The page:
The Foreign Office says it is “deeply concerned” by outbreaks of violence in the wake of the controversial election in Zimbabwe.
Clashes have erupted since President Emmerson Mnangagwa held onto his post in the first vote since Robert Mugabe resigned last year, with opposition leader Nelson Chamisa having vowed to challenge the result.
The electoral commission announced that Mr Mnangagwa, head of the Zanu-PF Party, had secured a narrow majority in parliament on Monday, but Mr Chamisa believes his Movement for Democratic Change (MDC) group won the popular vote.
Protesters have taken to the streets in the capital of Harare to accuse the government of vote rigging, with the military drafted in to disperse them using live rounds.
The UK minister for Africa – Harriett Baldwin – has called for an end to the bloodshed.
“While polling day passed off peacefully, a number of concerns have been raised by observer missions, particularly about the pre-election environment, the role of state media, and the use of state resources,” she said in a statement released by the Foreign Office.
“There is much to be done to build confidence in Zimbabwe’s electoral process.”
She continued: “The UK remains deeply concerned by the violence following the elections and the disproportionate response from the security forces. We have urged all parties to work together to ensure calm.
“It is vital that any appeals against the results or the process are handled swiftly and impartially.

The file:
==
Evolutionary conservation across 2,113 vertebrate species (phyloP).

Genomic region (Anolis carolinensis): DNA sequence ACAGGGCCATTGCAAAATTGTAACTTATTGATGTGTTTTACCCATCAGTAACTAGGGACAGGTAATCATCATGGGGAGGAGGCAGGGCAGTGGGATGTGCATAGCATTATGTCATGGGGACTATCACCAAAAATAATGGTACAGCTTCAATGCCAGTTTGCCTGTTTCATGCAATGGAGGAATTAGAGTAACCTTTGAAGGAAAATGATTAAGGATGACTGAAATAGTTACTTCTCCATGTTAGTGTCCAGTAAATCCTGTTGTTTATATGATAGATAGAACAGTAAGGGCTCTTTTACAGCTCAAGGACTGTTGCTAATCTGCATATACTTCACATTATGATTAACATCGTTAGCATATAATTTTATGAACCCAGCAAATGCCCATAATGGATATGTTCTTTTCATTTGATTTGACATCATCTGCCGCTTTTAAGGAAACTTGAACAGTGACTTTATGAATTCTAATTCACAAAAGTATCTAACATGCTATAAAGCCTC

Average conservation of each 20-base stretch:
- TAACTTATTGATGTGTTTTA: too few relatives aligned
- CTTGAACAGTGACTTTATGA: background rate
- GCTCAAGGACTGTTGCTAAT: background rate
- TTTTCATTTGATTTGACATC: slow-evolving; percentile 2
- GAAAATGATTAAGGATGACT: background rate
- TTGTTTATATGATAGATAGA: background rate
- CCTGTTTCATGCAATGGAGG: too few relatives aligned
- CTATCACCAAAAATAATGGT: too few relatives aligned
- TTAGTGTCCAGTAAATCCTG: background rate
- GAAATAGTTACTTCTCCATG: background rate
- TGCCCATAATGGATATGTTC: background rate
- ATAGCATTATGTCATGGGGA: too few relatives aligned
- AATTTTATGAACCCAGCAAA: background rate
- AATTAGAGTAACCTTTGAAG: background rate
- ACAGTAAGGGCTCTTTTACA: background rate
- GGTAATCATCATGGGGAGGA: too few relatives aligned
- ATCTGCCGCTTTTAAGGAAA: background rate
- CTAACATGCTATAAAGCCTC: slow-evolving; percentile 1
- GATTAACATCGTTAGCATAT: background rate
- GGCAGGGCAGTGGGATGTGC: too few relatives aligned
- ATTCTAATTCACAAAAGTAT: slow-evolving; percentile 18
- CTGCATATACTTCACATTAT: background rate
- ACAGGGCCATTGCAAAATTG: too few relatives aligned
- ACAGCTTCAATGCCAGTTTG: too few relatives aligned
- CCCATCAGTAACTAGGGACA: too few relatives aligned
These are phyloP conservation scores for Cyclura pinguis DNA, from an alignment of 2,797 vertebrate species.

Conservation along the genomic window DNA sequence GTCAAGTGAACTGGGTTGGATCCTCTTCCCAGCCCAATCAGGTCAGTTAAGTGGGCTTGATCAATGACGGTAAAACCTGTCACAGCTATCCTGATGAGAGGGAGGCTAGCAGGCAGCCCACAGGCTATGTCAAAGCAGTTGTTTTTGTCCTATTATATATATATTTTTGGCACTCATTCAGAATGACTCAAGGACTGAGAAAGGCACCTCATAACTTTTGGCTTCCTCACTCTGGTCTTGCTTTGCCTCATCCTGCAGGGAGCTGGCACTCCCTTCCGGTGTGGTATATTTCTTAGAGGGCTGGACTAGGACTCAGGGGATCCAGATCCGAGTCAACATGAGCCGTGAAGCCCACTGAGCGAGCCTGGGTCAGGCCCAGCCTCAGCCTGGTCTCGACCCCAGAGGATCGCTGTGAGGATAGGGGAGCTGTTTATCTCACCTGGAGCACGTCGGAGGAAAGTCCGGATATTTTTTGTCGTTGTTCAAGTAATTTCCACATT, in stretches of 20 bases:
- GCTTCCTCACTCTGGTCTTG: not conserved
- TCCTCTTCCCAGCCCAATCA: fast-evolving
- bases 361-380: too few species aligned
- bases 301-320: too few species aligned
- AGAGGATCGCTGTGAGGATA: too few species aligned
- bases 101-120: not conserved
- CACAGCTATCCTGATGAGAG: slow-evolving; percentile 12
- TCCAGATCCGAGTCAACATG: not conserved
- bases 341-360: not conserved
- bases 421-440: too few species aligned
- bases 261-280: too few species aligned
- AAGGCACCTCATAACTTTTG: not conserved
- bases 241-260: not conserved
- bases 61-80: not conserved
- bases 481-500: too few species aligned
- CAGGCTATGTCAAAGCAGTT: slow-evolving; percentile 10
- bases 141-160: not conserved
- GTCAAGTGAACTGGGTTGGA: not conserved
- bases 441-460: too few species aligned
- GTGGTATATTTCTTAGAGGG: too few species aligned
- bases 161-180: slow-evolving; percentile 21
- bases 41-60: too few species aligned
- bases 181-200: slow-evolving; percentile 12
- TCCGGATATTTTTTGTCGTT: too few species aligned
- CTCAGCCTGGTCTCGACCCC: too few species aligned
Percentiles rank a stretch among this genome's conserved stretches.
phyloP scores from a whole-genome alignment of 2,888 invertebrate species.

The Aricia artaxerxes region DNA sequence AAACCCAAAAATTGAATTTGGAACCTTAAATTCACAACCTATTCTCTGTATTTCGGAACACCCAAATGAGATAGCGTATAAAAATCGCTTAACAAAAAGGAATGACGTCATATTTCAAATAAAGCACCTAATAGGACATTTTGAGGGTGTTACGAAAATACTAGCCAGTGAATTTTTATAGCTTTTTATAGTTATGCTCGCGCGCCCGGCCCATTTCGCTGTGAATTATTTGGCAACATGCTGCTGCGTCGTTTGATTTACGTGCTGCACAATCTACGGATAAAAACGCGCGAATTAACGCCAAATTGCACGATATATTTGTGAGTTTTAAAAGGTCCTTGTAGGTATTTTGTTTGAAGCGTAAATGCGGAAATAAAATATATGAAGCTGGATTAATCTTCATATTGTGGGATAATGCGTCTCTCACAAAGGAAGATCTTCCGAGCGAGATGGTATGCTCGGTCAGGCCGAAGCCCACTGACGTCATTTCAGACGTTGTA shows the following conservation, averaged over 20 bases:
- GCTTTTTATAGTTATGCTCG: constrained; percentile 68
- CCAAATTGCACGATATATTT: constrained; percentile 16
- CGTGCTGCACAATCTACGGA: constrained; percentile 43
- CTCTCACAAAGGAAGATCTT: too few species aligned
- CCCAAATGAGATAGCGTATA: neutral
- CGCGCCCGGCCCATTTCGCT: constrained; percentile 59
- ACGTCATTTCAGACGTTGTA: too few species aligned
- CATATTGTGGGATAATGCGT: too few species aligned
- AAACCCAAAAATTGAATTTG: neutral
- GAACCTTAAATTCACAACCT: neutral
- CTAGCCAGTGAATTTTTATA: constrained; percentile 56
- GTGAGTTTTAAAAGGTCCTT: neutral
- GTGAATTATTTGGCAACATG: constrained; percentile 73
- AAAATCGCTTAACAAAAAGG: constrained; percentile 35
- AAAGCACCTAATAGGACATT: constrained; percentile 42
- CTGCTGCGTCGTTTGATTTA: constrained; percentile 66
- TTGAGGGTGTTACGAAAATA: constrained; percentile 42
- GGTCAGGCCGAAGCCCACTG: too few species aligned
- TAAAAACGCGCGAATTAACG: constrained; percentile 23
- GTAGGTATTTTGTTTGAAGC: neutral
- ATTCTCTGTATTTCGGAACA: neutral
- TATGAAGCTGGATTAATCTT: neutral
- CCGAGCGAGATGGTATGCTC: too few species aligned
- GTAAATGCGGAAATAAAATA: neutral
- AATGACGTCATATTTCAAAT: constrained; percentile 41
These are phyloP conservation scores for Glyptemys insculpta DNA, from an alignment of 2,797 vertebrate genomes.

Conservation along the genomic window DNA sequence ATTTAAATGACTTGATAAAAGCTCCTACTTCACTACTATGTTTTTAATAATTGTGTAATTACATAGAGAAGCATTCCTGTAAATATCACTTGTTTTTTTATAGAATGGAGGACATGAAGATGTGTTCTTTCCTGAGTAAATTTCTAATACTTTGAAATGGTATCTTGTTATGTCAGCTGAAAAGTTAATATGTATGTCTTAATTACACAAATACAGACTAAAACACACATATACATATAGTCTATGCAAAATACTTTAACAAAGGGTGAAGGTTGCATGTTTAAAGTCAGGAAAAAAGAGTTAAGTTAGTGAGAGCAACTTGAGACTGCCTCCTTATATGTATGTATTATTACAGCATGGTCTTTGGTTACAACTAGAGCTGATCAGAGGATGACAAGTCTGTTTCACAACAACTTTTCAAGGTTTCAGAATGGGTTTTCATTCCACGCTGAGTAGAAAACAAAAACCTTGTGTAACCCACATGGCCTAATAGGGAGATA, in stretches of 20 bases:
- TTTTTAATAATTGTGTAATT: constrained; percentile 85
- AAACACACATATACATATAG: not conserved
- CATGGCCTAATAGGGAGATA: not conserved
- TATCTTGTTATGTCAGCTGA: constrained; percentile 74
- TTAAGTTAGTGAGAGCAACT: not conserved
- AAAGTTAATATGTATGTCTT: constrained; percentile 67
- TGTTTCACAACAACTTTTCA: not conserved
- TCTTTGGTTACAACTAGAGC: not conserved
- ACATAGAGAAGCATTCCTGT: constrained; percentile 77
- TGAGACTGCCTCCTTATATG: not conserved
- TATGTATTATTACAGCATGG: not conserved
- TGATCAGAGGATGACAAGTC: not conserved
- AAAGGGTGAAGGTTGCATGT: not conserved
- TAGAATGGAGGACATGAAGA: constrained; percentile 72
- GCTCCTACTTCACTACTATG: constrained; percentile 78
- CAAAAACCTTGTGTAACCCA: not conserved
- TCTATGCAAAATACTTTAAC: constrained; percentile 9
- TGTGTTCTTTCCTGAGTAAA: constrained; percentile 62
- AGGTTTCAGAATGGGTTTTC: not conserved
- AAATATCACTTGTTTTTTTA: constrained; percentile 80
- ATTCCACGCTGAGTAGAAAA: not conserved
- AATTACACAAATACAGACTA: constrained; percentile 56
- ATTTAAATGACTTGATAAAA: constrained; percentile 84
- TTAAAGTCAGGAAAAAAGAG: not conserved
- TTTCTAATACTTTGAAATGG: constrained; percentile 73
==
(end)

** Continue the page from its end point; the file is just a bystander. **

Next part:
“All candidates have a responsibility to ensure their supporters act with restraint and avoid violence, while any challenges to the results are resolved.”
Nelson Chamisa vows to challenge the election result after claiming the president is "in cahoots" with the electoral commission. 2:37
There have been conflicting reports as to who is responsible starting the violence, with the president blaming the MDC and his rival Mr Chamisa – a lawyer and pastor by trade – claiming it to be the fault of the “violent government”.
The election was supposed to restore trust in Zimbabwe after three decades of rule by the dictator Mr Mugabe, but it has instead been accused of being “fake and unverified”.
Ms Baldwin added: “We will continue to work with the Government and the Zimbabwean people to support democracy and good governance, help with the country’s development, and promote regional security and prosperity.
“The UK remains a close partner of the Zimbabwean people in their quest for a better future.”